Richard Toon recalls his first taxi ride into Manhattan forty years ago, and a kind driver who had been around the block a few times.
I love how time dissolves in the final passage, how the language swirls place, memory, relationships and music into one bottomless moment. Thank you!
Great piece. It's always interesting to hear of people's first reactions to NYC. (I am a native fifth-gen New Yorker.) In Arizona and other intermountain west states, I meet baby boomers who had terrible first visits in the 1970s and got such a very bad opinion of the city that they never came back and say things like, "How can you be from New York? You're not rude and obnoxious like everyone I came across there." I've lived all over, and to me, New Yorkers are the nicest people in the U.S. -- people like Richard's cab driver, who sounds like some of my friends' fathers who drove taxis back then.
I love this Richard Toon! My favorite NYC memory is heading there for the weekend with my Mom in early 1972 as an 8th Grader. We got off on the bus at Greyhound and began walking with our suitcases to our hotel (The Roosevelt) up 42nd Street. It was an eye-opening experience. Cheers to you! Are you still in the U.S. or have you returned to the United Kingdom?
Wonderful layering of looking back at a time in the past and evoking the feelings of that person then and also sharing how the narrator feels now, in the moment of recollecting. Why some memories stick and others fade is also the subject and mystery.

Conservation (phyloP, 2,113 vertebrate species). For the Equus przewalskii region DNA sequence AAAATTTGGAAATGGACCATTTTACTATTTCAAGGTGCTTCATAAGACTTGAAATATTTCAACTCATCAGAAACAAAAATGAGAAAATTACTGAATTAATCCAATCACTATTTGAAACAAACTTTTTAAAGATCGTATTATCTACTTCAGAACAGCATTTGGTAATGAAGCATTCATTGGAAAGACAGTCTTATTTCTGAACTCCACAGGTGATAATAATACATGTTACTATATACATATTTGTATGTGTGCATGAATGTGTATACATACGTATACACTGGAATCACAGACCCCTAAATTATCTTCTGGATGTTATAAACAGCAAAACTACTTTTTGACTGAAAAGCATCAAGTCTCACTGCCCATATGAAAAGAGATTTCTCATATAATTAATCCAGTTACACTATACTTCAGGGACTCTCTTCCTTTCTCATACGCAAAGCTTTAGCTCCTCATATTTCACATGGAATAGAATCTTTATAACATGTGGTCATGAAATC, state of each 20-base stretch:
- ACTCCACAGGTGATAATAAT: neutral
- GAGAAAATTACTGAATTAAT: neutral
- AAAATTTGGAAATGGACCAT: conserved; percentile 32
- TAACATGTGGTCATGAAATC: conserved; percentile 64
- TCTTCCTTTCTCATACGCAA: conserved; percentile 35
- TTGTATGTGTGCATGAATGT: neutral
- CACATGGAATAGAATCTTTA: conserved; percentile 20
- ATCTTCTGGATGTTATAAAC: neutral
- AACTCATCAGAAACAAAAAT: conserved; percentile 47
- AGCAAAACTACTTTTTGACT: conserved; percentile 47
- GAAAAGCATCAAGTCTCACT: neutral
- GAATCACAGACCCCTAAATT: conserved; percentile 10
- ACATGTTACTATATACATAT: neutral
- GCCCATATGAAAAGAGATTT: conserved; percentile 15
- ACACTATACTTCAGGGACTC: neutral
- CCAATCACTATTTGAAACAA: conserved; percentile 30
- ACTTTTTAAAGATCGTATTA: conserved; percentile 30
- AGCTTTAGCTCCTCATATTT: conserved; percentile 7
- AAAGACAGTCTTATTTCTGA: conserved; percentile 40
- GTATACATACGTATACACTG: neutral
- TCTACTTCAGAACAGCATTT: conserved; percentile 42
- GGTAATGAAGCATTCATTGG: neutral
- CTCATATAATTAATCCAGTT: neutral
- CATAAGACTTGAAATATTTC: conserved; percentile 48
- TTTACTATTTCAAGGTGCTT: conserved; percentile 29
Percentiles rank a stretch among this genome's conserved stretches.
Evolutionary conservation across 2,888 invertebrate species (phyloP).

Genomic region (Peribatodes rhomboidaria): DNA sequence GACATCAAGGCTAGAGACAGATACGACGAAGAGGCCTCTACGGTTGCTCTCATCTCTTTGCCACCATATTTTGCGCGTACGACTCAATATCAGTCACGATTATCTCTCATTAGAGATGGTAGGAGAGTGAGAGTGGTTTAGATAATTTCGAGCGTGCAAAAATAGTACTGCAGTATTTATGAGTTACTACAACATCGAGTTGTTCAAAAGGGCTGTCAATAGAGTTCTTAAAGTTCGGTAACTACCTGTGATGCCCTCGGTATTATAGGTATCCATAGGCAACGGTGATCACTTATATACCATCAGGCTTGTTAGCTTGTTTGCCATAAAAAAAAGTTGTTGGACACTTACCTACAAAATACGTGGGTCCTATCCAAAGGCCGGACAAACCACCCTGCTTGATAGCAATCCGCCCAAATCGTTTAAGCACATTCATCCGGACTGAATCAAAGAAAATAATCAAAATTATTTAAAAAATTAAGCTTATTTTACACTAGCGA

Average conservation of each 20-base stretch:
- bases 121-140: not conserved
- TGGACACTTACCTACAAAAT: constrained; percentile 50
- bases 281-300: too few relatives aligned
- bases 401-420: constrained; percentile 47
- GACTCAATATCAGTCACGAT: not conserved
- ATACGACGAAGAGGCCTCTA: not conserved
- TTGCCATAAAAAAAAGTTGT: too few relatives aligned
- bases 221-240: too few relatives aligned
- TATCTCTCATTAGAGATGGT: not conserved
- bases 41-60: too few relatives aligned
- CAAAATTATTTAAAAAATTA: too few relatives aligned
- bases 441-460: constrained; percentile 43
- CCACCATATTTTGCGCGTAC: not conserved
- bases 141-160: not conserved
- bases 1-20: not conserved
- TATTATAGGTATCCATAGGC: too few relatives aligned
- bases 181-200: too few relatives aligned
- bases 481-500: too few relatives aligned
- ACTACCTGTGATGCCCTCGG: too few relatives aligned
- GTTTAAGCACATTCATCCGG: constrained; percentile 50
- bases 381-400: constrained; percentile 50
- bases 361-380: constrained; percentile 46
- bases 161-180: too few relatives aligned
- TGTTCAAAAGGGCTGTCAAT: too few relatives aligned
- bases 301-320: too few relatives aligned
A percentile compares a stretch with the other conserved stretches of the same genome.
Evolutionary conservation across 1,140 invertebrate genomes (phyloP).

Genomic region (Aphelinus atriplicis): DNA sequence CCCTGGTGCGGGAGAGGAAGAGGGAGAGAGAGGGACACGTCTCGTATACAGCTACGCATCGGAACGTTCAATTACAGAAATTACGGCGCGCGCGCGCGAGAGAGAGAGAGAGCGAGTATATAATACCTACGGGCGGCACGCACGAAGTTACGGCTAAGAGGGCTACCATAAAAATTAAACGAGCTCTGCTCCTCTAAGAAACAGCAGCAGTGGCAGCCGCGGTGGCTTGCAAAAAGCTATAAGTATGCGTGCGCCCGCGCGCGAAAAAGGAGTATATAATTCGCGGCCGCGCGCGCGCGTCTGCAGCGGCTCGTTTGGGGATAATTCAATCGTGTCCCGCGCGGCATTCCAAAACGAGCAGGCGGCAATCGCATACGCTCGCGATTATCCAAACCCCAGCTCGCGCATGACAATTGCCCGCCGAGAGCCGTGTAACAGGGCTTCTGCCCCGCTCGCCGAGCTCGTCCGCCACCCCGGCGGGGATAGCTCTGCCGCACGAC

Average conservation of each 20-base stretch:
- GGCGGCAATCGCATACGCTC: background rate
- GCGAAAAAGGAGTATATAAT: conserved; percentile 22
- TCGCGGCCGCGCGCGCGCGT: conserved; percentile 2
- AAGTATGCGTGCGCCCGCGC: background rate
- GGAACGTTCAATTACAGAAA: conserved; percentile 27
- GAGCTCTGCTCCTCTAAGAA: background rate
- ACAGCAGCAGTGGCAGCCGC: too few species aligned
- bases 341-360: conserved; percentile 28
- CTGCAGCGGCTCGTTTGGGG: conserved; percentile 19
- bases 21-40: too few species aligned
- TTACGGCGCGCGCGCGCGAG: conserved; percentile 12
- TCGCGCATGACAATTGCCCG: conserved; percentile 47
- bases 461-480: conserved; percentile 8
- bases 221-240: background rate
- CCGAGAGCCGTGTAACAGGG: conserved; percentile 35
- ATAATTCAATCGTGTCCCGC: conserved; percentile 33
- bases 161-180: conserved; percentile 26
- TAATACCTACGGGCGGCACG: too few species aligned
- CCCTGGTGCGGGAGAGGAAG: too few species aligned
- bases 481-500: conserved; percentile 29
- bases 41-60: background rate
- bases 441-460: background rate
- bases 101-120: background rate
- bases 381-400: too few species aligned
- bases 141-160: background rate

Great memory. The cafe at the Hotel Edison was a very cool place though :)
Lovely evocative writing - another city ruined by money. I'm particularly glad to find your piece as it it took me back to my first trip to NYC in February 1974 which was magical - and which I shall now find space for in End of the Line.
Love the cab driver and Buddy Rich Big Band checking in at the hotel. The hotel scene--the music, all of it like a Hopper painting in words. I am happy to be one of your ex-NYC country neighbors.
Loved the story of your cab ride, how lucky you were to have had that cabbie! 😉🙂
I was going to read the article later and about to delete the email, then I caught the taxi driver's advice. I went back to the beginning and read the entire essay. Needless to say, it made me smile and sent me back to my many memories of New York City, and of New Yorkers ...
Thanks Richard, for sharing your memory and sentiment!
NYC has fallen: https://yuribezmenov.substack.com/p/escapefromnewyork